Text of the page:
On a lazy winter morning, I woke up to realise that it was the day that the man who grew up in my locality in Chennai, and made it big in life, big enough to become the CEO of Google, was coming to my college.
Although the winter vacation in Delhi University had already begun, there was an unusual crowd in front of SRCC when I entered. Google India had apparently hired a special squad from G4S to provide cover for their CEO, Sundararajan Pichai. And so my favorite guard, the one who'd unfailingly greet us every day, was missing at the gate. However the Nooglers at the registration desk made up for his absence. The registration process was smooth and they were themselves equally excited to meet Sundar. They even gave me a media pass when I told them that I'd be blogging about the #AskSundar event.
I felt the innovative setup of the event itself gave us a message about what Google stands for.
We had to enter the venue 90 minutes prior to the schedule for security concerns. Google is intuitive, it understands us. I was hungry and they gave me an InnerChef meal box. There were a lot of digital screens put up across the campus to keep us edutained. On some screens, you could take a selfie and it'd automatically get uploaded on social media; if you were a non-narcissist like me, you could watch art and history videos on the other screens. In the sports complex, there were drums everywhere and they made a musical program out of it. I felt the innovative setup of the event itself gave us a message about what Google stands for.
When the clock struck one, the man arrived. He looked like every other techie I've met in Chennai. He was humble, jovial and enthusiastic while answering all the questions that Harsha Bhogle and the students asked him. Although he spoke in an American accent, I could discern some Tamil intonations buried deep in his voice. The whole event was covered by most of the leading channels in India and it was also live streamed on YouTube.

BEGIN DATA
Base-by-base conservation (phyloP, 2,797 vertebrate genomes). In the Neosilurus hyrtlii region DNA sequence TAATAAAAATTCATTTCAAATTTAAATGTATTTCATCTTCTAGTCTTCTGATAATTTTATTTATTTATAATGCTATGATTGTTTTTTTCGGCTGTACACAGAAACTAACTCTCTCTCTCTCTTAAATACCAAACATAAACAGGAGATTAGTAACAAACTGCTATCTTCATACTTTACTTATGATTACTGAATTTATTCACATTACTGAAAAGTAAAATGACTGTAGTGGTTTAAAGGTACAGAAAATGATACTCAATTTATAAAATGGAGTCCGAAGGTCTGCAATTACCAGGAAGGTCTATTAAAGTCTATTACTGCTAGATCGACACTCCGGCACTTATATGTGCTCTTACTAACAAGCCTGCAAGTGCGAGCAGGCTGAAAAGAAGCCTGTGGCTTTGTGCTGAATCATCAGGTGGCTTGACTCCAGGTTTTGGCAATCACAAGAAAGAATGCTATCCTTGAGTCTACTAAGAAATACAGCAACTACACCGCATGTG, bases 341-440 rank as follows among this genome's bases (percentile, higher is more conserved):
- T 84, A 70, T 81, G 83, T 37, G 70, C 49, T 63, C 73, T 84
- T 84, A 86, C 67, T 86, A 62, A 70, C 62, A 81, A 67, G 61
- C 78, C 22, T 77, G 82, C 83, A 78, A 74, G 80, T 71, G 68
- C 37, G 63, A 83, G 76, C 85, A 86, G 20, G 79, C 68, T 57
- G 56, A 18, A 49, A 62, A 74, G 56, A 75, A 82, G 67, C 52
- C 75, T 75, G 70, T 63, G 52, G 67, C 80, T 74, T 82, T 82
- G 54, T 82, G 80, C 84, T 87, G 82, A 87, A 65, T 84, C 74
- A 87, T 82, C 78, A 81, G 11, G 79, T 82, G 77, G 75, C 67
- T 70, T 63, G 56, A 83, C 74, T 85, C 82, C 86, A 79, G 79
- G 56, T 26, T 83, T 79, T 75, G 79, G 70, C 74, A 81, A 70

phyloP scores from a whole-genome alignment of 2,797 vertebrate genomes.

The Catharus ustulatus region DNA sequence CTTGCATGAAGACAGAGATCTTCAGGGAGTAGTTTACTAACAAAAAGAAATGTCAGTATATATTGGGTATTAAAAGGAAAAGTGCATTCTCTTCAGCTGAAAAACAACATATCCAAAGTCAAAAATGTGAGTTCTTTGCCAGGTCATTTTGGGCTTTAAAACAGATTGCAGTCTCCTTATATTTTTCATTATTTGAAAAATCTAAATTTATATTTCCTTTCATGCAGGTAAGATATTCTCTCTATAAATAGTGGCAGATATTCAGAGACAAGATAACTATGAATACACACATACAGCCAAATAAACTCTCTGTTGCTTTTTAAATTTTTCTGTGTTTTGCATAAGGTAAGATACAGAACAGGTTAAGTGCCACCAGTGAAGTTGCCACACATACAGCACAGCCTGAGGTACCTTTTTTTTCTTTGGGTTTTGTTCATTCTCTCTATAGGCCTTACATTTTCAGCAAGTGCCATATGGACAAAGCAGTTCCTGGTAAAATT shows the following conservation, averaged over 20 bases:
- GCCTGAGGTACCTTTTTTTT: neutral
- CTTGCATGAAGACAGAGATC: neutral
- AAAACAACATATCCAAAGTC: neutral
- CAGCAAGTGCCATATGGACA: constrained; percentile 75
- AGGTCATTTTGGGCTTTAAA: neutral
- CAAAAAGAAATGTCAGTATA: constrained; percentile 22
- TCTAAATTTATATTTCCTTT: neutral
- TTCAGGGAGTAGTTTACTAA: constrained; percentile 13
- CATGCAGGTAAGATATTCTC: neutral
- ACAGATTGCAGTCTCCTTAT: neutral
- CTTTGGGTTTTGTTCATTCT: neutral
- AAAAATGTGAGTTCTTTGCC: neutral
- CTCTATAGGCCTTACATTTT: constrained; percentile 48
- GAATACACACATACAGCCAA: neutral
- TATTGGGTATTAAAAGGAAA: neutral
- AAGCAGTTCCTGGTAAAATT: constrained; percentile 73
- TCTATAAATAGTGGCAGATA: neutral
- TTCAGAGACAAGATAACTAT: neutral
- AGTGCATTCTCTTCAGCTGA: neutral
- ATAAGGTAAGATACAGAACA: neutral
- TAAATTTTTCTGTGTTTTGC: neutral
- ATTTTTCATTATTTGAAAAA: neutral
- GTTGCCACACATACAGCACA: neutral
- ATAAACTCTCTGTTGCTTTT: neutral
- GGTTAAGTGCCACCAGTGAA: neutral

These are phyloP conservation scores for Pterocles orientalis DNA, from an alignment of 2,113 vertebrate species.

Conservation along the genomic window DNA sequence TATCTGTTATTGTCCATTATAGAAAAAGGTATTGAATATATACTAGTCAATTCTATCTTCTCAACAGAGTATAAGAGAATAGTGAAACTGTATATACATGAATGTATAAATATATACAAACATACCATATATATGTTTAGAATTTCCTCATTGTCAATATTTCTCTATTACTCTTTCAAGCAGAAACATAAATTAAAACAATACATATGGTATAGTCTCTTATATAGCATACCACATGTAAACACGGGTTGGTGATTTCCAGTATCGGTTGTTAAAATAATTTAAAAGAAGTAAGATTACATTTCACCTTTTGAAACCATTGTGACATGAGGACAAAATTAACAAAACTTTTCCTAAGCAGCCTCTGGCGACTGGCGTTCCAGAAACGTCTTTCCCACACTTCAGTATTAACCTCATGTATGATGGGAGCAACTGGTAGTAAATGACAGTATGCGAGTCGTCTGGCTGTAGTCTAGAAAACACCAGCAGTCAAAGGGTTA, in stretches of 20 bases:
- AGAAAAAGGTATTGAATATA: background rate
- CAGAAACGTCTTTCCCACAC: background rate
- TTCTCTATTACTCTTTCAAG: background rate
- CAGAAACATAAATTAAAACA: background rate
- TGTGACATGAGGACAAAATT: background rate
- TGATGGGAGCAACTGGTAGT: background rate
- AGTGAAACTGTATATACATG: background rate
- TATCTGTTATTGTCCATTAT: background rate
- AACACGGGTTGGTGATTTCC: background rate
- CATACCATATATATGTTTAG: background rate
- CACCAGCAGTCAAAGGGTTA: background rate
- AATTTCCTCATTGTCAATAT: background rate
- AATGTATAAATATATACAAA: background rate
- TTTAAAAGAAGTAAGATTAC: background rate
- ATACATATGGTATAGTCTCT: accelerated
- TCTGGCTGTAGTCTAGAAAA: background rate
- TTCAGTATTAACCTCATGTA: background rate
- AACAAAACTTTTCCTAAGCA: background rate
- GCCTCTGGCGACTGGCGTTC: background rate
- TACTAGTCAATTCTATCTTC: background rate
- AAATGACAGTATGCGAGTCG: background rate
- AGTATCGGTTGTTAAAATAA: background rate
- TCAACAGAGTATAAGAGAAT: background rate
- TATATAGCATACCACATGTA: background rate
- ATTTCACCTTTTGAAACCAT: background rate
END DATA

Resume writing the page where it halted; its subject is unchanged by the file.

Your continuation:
The Google team had rigorously prescreened all the questions that were posed to Sundar. While I understand that they did not want to put their CEO in an embarrassing situation, the questions could have been more candid. We did get to learn about some of his favourite things and firsts though:
Favourite sports: Soccer, cricket
Favourite players: Lionel Messi, Sunil Gavaskar
Favourite train: Coromandel Express (Chennai to Kharagpur)
First phone: Motorola StarTAC
First software: A rudimentary version of chess
When Bhogle asked him how much he had scored in his Class 12 exams. Sundar diplomatically answered that it wasn't good enough for him to enter SRCC.
When he was still in college, the Internet didn't even exist. There were no smartphones, only books. He was completely into reading. So when the Internet started happening, it took him a while to realise its power. He talked about the attitude towards failure in Indian society and how, in contrast, in the Silicon Valley, it was considered to be a badge of honour. "India needs a culture of optimism and risk taking," he said. He encouraged us to work with people who'd make us feel insecure. The Indian education system, according to him, needs more experiential and focused on project-based learning. He urged the Indian community to ensure that the system doesn't penalise us for taking risks. Those were very valid points coming from someone who himself is a product of the system.
On a lighter note, he joked about how they should create an opinion poll for naming the next Android version after an Indian mithai and asked us to vote for an Indian name. He was also very optimistic about India. He said, "It's happening in India. It's just a matter of time. We're a country [with an] entrepreneurial culture. Whenever I go across India and find a tea stall in a random corner, I feel like, 'Well, there's an entrepreneur here.' India is very, very well positioned. Entrepreneurs here are just like the ones I find in the Valley."
Someone asked him whether if it was true that he could memorise phone numbers on hearing them just once. "Yes, I was good at them when I was in Chennai. Back then it used to be only six digits. But when I moved to the US and started using a smartphone, I stopped memorising." I wanted to ask him if technology has made our brains less efficient, and about the importance of memorisation in a digital world.
There was another joke when Bhogle asked him how much he had scored in his Class 12 exams. Sundar diplomatically answered that it wasn't good enough for him to enter SRCC. Oh boy, I was so proud of myself. When I go back home, I'll tell mom that I have achieved something the Google CEO couldn't.
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